Someone has said that we resist change because we are afraid of losing things as a result of the change. My greatest fear in moving to the new place is neighbours from hell. Fortunately, my new neighbours are generally quiet and friendly.
Recently I moved to a new neighbourhood after living in the same neighbourhood for more than 40 years. It’s only temporary and I will move back to the old neighbourhood next year.
My new home is within walking distance and 5 to 12 minutes away from the MRT station, bus interchange, 4 shopping malls, 3 supermarkets, the regional library, the public swimming pool and jogging track. As a frequent user of the library resources, having a nearby library is a boon to me. When I want to eat out, I am spoilt for choice as there are 3 food courts, 1 hawker centre, and many restaurants and eateries.
I miss the old neighbourhood
Although I appreciate the convenience of the amenities here, I miss the old neighbourhood. I miss the wet market where I can place my order of fresh chicken in advance and collect it later. I also miss my favourite min jiang kueh (peanut pancake) stall. Now I understand why my cousin, who lives in Sengkang, would drive to Toa Payoh where he grew up to eat fried beehoon for breakfast on weekends.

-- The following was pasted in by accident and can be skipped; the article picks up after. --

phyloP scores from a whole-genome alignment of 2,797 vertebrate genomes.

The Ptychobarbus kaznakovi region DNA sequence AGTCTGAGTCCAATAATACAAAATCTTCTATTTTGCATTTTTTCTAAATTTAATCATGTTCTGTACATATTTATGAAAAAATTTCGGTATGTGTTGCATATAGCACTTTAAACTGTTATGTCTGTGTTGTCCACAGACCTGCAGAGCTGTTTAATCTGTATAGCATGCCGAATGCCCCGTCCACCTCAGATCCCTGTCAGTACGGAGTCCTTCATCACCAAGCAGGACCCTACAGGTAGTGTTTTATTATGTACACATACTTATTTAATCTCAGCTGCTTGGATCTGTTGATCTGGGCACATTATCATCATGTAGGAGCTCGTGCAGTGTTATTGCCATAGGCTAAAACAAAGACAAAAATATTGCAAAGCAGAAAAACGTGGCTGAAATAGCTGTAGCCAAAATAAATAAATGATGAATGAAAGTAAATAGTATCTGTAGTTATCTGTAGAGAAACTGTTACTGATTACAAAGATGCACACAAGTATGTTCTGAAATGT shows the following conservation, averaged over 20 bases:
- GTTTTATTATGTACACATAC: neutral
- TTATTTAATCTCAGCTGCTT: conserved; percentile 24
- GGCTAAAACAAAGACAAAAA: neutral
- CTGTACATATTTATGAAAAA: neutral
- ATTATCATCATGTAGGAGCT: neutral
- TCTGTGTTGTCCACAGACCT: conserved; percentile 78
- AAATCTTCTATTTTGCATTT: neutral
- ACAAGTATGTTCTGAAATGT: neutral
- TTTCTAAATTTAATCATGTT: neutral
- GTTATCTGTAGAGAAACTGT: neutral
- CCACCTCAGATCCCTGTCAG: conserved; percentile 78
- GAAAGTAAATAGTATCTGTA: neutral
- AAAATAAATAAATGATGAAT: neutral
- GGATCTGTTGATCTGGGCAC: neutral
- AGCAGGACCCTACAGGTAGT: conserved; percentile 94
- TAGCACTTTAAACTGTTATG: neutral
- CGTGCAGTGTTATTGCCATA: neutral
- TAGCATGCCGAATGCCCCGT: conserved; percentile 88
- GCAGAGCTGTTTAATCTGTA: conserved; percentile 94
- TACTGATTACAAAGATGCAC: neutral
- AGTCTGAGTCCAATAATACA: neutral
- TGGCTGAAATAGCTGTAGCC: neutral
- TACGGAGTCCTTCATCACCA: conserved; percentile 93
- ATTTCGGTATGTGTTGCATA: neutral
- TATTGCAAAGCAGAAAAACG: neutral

New place, new scenes
This new place is further from the city and going to places like Orchard Road involves travelling on 2 different MRT lines. Hence, I now spend more time travelling and incur more transport cost. I find myself studying the MRT system map to find the shortest route to my destinations. The area around the MRT station and bus interchange is always crowded and noisy. When I walk towards these places, I get approached by seniors or people with disabilities selling packets of tissue paper, bank representatives promoting their credit cards, representatives from different charities asking for donations, representatives from electricity supply companies asking if I have switched suppliers, etc. There will usually be 2 to 3 buskers singing there. I am concerned about my safety when I walk on the shared paths as there are many PMD riders and cyclists coming in different directions. I was almost knocked down by PMD riders from food delivery companies on a few occasions.
When I move back to the old neighbourhood, I will miss this new place for its amenities. However, I will not miss the noise and the crowds. I may just come back here for a haircut and a meal. I have found a hairdresser who knows how to cut my curly hair for only $7 as well as good and value-for-money eats here.
What do you like about your neighbourhood? Is there anything unique there that others do not offer?
This post was originally published on 18 June 2020.
Disclaimer: The views and opinions expressed in this article are those of the authors and do not necessarily reflect those of St. John's Home for Elderly Persons.
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